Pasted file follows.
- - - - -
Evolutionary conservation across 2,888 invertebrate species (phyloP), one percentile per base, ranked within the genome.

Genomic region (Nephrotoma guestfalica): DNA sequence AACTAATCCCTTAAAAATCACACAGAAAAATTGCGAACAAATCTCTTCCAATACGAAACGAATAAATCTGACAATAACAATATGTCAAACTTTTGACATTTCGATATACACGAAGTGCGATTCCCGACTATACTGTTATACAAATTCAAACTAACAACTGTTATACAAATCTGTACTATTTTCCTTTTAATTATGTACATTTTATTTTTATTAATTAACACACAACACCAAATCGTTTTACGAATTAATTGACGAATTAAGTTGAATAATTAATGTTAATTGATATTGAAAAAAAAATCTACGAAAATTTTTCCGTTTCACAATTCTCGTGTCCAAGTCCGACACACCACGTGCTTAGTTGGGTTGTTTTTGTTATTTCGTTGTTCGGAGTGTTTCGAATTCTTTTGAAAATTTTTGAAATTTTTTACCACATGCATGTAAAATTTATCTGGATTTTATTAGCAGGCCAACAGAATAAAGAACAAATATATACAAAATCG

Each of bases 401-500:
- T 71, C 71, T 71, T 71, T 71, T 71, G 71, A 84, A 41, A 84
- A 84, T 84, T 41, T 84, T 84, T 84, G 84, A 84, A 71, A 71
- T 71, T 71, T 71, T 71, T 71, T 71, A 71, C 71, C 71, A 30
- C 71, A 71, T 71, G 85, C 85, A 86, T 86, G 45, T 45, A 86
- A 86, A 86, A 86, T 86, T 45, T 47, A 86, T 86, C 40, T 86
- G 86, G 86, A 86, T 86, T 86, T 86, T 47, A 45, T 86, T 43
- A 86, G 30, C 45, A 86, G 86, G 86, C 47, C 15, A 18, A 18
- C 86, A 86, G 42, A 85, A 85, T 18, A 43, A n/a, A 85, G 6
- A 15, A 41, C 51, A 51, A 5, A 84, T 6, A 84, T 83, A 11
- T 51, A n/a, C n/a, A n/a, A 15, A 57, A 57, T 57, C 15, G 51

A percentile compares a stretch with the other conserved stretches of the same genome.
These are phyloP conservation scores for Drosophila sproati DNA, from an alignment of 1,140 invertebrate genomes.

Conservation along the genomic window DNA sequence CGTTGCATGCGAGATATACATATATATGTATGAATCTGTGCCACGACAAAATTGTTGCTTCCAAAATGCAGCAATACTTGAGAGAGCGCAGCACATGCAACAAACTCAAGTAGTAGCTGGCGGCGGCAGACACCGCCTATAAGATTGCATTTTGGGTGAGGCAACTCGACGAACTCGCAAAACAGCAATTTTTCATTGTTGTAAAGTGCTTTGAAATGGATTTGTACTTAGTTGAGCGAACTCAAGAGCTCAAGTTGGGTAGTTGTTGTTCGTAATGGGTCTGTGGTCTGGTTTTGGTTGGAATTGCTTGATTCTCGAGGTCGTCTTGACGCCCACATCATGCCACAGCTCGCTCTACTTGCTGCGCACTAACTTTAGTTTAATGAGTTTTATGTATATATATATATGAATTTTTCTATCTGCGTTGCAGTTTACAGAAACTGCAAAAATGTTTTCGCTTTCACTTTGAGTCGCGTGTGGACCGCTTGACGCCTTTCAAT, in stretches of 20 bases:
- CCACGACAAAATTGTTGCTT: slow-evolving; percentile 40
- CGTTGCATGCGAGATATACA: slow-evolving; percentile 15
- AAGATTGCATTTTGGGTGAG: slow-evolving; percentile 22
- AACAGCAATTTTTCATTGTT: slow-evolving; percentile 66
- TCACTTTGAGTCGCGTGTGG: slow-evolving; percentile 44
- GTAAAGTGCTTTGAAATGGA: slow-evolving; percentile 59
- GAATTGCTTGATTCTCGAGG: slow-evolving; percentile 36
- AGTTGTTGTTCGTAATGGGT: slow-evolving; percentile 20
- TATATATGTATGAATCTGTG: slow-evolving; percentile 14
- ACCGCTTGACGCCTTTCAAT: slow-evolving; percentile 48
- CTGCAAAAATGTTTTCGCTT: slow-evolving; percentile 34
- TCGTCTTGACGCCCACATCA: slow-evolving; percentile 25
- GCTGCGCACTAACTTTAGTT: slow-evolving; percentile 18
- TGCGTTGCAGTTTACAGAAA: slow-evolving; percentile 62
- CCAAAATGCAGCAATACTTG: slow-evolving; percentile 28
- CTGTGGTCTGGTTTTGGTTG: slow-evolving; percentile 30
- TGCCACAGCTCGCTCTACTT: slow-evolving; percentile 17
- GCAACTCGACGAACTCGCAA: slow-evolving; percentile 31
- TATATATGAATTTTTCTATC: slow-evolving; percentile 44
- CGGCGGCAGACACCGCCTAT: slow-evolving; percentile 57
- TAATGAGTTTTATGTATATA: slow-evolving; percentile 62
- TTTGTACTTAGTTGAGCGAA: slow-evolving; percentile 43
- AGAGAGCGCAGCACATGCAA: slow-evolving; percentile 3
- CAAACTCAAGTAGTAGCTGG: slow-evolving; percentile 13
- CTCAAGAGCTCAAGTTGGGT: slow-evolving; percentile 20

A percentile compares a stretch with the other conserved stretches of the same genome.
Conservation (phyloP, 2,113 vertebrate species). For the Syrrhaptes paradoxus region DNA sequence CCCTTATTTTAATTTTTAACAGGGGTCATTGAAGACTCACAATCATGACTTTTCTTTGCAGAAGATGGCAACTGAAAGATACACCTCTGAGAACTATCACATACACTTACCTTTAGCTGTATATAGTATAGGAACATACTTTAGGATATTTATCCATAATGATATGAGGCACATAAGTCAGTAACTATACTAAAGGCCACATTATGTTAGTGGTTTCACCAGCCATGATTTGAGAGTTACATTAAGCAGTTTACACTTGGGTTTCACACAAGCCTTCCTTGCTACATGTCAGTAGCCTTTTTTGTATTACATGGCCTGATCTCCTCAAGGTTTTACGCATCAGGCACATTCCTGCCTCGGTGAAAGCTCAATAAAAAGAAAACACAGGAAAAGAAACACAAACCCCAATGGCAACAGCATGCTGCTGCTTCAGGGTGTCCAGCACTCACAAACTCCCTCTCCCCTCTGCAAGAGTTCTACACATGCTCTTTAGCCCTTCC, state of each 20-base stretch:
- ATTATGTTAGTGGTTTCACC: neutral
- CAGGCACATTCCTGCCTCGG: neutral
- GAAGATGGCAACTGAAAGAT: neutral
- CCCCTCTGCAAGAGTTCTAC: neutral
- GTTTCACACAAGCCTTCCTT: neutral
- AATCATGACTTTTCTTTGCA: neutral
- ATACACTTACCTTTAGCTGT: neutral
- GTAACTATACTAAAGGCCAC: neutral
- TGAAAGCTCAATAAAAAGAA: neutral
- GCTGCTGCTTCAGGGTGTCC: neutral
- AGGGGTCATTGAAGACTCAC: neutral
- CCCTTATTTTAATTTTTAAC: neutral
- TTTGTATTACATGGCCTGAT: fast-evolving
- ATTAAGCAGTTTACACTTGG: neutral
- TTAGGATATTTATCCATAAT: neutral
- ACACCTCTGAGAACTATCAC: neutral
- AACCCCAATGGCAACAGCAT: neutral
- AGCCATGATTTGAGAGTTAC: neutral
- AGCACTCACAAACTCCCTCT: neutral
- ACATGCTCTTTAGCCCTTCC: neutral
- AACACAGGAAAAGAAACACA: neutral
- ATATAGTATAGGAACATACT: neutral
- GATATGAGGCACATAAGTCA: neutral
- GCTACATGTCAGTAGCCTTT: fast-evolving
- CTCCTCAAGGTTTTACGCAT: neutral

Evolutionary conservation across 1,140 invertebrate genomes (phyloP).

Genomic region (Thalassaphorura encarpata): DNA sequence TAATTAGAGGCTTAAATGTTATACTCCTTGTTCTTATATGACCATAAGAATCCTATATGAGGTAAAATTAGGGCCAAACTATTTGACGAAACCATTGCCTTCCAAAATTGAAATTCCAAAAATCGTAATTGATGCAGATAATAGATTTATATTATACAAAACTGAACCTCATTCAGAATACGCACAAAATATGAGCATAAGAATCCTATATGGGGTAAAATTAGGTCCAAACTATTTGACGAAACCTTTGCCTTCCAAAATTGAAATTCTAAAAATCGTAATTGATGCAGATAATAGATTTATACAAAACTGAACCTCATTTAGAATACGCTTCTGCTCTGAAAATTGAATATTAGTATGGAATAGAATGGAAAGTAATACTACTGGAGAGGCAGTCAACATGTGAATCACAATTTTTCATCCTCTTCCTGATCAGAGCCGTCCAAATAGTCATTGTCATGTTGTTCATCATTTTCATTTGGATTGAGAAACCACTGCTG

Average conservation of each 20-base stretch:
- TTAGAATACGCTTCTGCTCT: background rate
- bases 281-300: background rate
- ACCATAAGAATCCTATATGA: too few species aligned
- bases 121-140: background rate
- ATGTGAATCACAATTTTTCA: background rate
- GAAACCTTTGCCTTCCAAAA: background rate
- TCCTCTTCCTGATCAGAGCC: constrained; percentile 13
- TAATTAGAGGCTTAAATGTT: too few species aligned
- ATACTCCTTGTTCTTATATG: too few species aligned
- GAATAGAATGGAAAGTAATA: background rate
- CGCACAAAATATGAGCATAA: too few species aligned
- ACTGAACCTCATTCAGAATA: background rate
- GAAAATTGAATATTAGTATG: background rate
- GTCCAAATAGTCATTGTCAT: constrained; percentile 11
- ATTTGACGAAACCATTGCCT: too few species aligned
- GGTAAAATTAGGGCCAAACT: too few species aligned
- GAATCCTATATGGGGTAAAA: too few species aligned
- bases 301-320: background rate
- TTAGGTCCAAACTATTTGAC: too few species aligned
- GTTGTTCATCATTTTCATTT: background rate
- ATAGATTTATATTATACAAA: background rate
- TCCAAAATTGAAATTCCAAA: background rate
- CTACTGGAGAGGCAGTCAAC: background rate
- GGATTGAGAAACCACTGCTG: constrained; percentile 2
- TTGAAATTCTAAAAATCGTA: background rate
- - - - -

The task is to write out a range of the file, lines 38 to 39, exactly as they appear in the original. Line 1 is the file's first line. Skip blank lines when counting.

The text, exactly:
- TTTGTACTTAGTTGAGCGAA: slow-evolving; percentile 43
- AGAGAGCGCAGCACATGCAA: slow-evolving; percentile 3